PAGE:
Posts Tagged ‘inaugurations’
Hooray for Friday, hooray for everything.
* The Daily Show nicely nailed the hypocrisy inherent to the Republican position on the stimulus debate last night.
* Scandal at 1600: it turns out the practice of disrespecting the Oval Office by not wearing a jacket inside it—heroically revealed by former chief of staff Andrew Card just this week—goes back decades.
* They’ve remixed the audiobook versions of Dreams from My Father and The Audacity of Hope. The real scandal is that it took this long for someone to think to do it.
* And will Vermont towns finally get their chance to arrest Cheney? Oh, please yes.
* Michael Bérubé just took the GRE Literature in English subject test again. And lived to tell about it.
* Rethinking plagiarism? Sorry, but this isn’t that hard. Students know exactly what they’re doing when they plagiarize. Turn them over to Judicial Affairs and don’t think twice.
* Joe the Plumber is now advising the GOP. WTFRepublicans?
* The New Yorker’s Hendrik Hertberg was not impressed with Obama’s first inaugural. More shocking still is the unabashed anti-Hindu prejudice expressed in a demand that they be listed last in the litany of religious belief, even after hated atheists. Via Edge of the American West.
Link dump #3, mother of all link dumps.
* Austen gets a much-needed updating: Pride and Prejudice and Zombies.
* The Massachusetts lottery: if you’ve got $10,000+ to burn, it turns out it could actually be a good bet.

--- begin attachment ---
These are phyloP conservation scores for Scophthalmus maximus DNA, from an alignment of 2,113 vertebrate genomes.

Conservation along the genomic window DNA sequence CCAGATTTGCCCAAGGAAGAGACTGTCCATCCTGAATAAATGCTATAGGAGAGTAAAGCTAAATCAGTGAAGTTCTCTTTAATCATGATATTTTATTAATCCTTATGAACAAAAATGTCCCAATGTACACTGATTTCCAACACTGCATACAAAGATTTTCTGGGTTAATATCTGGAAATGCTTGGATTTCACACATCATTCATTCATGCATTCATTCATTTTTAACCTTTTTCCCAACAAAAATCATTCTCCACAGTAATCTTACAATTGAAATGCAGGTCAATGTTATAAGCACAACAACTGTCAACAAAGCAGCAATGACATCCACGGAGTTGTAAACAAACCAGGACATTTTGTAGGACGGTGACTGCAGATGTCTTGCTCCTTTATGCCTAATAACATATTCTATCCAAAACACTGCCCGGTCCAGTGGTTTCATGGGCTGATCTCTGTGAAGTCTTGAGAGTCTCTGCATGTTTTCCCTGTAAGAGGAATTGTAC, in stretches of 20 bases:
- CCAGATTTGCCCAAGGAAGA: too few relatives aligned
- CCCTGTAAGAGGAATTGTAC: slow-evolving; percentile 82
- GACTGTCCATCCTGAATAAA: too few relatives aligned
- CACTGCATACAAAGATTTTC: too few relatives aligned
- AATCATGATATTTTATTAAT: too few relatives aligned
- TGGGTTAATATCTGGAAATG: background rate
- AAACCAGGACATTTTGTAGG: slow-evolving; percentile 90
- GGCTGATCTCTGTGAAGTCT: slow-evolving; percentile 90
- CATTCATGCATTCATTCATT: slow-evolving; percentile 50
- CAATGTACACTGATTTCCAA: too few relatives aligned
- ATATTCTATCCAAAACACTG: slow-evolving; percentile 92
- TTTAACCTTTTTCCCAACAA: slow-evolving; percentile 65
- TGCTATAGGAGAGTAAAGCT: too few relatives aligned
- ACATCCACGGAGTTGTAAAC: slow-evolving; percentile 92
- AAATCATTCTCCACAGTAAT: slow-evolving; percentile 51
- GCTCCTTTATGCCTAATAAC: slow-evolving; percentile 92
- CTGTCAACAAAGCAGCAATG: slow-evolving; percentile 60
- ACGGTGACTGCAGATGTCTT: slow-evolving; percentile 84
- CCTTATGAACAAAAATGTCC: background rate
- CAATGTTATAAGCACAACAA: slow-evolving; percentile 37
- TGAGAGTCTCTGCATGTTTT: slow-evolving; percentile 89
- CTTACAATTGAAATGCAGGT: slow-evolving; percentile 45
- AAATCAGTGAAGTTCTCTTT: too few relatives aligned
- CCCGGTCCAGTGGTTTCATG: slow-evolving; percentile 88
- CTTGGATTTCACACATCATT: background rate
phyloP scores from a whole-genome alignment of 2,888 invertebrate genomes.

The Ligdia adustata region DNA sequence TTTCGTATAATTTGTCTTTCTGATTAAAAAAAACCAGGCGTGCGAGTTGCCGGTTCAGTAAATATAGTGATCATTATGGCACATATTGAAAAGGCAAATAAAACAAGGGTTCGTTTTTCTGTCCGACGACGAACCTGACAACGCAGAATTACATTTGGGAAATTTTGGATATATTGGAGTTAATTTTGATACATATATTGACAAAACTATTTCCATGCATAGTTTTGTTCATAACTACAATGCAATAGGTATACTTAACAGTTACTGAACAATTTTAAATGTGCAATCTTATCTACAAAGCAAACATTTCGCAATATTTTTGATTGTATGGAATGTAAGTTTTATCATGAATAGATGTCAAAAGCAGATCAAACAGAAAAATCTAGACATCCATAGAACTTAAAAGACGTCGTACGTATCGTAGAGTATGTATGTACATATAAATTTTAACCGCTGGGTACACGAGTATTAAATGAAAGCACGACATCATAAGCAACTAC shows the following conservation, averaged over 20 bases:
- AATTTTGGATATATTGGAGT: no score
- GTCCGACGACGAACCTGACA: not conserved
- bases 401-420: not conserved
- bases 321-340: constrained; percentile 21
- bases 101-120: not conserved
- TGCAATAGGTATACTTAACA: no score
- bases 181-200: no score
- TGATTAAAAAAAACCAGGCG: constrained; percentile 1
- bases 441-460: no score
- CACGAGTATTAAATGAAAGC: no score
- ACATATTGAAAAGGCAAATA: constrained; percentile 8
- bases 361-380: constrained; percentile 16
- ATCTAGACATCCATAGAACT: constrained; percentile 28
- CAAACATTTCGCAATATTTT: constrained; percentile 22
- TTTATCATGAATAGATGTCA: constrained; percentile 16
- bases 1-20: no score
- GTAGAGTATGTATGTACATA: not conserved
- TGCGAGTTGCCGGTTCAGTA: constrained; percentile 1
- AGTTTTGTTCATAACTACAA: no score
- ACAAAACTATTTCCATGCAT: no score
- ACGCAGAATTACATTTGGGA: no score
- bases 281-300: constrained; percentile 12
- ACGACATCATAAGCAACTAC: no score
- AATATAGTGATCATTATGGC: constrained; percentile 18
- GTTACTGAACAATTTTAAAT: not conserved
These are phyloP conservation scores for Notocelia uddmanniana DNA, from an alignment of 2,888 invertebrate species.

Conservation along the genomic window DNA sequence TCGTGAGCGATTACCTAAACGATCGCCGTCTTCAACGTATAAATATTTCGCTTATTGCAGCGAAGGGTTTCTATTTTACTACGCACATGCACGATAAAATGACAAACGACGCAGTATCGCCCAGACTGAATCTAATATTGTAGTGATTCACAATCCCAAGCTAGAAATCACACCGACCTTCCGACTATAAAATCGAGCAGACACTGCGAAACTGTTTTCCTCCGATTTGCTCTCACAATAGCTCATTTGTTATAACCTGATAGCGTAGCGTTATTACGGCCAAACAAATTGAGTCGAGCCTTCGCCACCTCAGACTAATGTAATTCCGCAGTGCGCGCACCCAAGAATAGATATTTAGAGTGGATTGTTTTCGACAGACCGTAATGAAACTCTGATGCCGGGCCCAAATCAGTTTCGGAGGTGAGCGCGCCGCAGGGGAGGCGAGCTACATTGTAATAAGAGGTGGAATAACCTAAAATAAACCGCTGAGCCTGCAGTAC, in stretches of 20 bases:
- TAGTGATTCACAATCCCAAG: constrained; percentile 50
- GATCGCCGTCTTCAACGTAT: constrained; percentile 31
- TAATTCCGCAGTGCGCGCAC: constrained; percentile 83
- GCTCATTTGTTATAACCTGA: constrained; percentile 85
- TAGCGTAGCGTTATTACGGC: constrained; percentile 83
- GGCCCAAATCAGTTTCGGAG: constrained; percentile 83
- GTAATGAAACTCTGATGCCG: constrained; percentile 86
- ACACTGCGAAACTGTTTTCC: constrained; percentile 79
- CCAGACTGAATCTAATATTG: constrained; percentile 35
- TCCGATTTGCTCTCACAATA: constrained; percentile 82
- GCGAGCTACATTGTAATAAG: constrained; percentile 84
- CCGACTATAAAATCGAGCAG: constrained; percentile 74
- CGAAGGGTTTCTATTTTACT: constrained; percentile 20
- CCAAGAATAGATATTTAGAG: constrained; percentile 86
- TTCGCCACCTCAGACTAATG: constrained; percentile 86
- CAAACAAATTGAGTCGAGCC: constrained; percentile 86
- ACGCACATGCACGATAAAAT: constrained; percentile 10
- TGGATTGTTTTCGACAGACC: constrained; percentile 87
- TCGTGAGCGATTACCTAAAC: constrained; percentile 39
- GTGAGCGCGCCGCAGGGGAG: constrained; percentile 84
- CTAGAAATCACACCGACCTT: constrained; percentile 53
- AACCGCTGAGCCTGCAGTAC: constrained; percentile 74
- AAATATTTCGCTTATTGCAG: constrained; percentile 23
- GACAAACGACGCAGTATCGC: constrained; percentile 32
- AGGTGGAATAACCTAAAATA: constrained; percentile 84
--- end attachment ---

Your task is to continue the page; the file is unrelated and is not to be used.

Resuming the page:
* A zoomable map of the Moon from a 1969 National Geographic. Simply irresistible.
* Rethinking your opposition to nuclear power? Rethink again. I’ve been working on a piece for the Indy on nuclear power in North Carolina that covers some of these themes. Via Steve Benen.
More links because if there’s one thing I hate it’s getting done the things I planned to get done.
* Huge gigapixel panorama of the inauguration, with very close zoom.
* The Obameter tracks 500 of Obama’s campaign promises.
(both of those via Cynical-C)
* Obama reminds Republicans that he actually won the election and that in fact they have no credibility at all. Also, that Rush Limbaugh is a tool.
* And Time considers the future of the publishing biz.
So if the economic and technological changes of the 18th century gave rise to the modern novel, what’s the 21st century giving us? Well, we’ve gone from industrialized printing to electronic replication so cheap, fast and easy, it greases the skids of literary production to the point of frictionlessness. From a modern capitalist marketplace, we’ve moved to a postmodern, postcapitalist bazaar where money is increasingly optional. And in place of a newly minted literate middle class, we now have a global audience of billions, with a literacy rate of 82% and rising.
Put these pieces together, and the picture begins to resolve itself: more books, written and read by more people, often for little or no money, circulating in a wild diversity of forms, both physical and electronic, far outside the charmed circle of New York City’s entrenched publishing culture. Old Publishing is stately, quality-controlled and relatively expensive. New Publishing is cheap, promiscuous and unconstrained by paper, money or institutional taste. If Old Publishing is, say, a tidy, well-maintained orchard, New Publishing is a riotous jungle: vast and trackless and chaotic, full of exquisite orchids and undiscovered treasures and a hell of a lot of noxious weeds.
The Big Picture comes through with its inevitable, much-needed dose of inauguration porn.